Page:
According to British philosopher John Gray, economist F.A. Hayek failed to grasp the fundamental inefficiency of capitalism, held to an ahistorical theory of business cycles, misunderstood the Great Depression, and offered policy recommendations that would have been disastrous had any government listened.
Gray offers these critiques in the July 30 issue of New Statesman, in an article on the life, intellectual achievements, and mistakes of the renowned Austrian economist and Nobel laureate. Gray even claims that Hayek’s greatest intellectual rival, John Maynard Keynes, was the better economist of the two.
Gray’s analysis is full of problems.
Hayek on the Impossibility of Central Planning
Gray begins by writing that while Hayek was right in his critical analysis of socialism and central planning, he failed to realize that the same criticisms apply to the market economy.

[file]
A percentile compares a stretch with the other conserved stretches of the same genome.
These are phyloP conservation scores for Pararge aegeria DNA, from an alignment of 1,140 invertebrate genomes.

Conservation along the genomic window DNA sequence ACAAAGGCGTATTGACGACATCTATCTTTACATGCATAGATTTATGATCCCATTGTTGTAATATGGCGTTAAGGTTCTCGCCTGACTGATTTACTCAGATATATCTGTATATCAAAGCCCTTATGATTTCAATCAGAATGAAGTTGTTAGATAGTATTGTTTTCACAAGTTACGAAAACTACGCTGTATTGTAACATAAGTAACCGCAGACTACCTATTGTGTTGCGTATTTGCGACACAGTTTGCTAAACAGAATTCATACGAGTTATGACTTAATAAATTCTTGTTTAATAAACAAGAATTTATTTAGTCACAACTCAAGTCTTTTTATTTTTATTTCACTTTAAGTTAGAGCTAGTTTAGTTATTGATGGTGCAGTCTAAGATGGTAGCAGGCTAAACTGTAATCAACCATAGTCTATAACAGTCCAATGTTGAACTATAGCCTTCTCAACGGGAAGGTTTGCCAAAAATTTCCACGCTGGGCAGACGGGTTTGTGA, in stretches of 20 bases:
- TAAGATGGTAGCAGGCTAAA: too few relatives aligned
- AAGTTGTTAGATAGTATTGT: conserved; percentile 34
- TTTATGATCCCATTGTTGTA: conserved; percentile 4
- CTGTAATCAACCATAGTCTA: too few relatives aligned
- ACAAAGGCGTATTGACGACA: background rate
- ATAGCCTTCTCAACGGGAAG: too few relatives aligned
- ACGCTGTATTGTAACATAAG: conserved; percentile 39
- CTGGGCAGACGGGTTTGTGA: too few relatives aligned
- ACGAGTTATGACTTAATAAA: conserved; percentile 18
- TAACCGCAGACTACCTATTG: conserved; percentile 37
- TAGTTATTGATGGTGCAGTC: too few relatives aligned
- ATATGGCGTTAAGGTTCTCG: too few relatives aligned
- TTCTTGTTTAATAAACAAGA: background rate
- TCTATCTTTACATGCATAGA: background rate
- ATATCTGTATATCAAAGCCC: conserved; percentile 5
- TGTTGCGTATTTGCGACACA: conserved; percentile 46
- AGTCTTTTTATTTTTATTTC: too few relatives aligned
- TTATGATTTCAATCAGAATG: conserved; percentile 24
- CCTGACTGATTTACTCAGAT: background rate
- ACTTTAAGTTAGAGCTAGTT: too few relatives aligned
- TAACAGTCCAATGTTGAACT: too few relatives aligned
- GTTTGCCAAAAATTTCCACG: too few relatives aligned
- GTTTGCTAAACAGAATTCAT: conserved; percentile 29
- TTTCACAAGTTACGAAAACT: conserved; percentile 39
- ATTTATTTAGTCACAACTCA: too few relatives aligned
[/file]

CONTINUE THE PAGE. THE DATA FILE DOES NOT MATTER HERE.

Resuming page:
According to Hayek, central planning is doomed to fail because of the natural limits of human knowledge. For him, the main function of the market system is to provide a method for the fast and efficient transmission of information between individuals, which facilitates economic cooperation. This is possible thanks to the free and unrestricted interaction between supply and demand that forms market prices. The variations in their values immediately signal to entrepreneurs which goods or services and production processes are likely to be more profitable investments. (Hayek elaborates these ideas in his famous essays “Economics and Knowledge” and “The Use of Knowledge in Society.”)
Hayek’s criticism of socialism is based on this theory of the market as a system for the transfe…